[PBL] Pain의 기전(영문)에 대한 자료입니다.
ACUTE BILIARY DISEASE
PERFORATED PEPTIC ULCER
Visceral pain is transmitted by C fibers that are found in muscle, periosteum, mesentery, peritoneum, and viscera. Most painful stimuli from abdominal viscera are conveyed by this type of fiber and tend to be dull, cramping, burning, poorly localized, and more gradual in onset and longer in duration than somatic pain. Because abdominal organs transmit sensory afferents to both sides of the spinal cord, visceral pain is usually perceived to be in the midline, in the epigastrium, periumbilical region, or hypogastrium (Fig. 10-1). Visceral pain is not well localized because the number of nerve endings in viscera is lower than that in highly sensitive organs such as the skin and because the innervation of most viscera is multisegmental. The pain is generally described as cramping, burning, or gnawing. Secondary autonomic effects such as sweating, restlessness, nausea, vomiting, perspiration, and pallor often accompany visceral pain. The patient may move about in an effort to relieve the discomfort.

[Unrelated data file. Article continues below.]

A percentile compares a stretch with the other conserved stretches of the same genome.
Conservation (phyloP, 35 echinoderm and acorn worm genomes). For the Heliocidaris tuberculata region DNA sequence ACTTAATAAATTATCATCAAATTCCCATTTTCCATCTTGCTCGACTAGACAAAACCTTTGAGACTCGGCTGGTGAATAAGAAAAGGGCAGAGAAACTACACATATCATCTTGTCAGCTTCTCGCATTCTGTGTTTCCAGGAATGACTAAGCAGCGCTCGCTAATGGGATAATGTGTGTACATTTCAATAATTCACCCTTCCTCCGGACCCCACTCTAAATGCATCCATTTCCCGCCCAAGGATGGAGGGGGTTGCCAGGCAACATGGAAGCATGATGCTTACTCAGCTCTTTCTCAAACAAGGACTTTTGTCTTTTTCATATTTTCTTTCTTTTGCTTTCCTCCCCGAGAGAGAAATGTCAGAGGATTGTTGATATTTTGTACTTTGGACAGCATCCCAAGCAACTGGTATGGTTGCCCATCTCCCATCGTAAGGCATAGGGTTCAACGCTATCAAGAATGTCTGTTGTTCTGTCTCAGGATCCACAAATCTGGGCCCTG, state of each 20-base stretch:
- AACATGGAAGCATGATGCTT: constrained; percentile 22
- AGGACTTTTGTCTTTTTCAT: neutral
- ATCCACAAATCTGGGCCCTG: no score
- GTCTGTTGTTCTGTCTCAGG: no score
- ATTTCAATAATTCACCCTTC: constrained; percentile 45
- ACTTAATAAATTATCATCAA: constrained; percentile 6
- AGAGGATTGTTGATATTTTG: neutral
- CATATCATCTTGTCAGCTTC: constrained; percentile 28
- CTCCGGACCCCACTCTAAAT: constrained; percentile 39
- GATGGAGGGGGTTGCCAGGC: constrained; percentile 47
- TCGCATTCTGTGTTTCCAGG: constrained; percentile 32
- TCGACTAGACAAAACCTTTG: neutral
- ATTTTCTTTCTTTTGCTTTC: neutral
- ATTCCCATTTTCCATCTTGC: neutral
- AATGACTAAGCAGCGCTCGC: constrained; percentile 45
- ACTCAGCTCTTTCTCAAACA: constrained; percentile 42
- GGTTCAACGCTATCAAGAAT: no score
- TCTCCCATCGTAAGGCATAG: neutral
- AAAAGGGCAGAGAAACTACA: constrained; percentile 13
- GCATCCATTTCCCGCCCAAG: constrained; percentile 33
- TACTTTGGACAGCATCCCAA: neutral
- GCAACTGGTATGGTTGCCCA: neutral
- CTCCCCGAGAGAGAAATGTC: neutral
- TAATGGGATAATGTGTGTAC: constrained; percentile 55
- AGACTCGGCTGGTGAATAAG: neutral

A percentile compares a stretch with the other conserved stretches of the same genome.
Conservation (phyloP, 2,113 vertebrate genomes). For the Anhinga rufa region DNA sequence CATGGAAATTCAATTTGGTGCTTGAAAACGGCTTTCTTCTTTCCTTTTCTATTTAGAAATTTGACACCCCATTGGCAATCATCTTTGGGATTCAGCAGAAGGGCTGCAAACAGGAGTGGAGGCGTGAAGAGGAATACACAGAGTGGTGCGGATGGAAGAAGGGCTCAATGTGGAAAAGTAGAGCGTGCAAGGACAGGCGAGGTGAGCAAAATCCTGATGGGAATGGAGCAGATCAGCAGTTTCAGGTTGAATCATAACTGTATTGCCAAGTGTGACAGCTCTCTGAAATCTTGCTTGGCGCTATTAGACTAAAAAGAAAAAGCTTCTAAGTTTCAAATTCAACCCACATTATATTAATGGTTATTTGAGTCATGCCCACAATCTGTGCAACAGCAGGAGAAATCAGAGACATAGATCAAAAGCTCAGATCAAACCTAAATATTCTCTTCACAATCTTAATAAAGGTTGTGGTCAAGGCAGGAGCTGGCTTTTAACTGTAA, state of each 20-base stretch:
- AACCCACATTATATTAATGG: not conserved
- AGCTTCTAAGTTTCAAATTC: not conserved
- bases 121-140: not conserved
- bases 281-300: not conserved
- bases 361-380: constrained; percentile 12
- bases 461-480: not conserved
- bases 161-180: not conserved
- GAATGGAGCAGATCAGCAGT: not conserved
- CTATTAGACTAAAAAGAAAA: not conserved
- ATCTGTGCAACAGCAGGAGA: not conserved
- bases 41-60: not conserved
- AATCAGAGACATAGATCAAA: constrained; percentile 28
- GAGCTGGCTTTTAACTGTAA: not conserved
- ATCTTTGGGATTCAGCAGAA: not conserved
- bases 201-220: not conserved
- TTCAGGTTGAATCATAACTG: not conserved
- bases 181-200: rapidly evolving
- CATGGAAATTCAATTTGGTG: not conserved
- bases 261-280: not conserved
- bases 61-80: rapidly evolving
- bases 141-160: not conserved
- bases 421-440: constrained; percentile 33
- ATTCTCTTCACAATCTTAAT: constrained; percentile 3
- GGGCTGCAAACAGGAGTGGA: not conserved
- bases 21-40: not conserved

Figure 10-1. Localization of visceral pain. Pain arising from organ areas depicted in 1, 2, and 3 is felt in the epigastrium, midabdomen, and hypogastrium, respectively, as shown in A. The arrow in A indicates biliary pain that is referred to the right scapular area.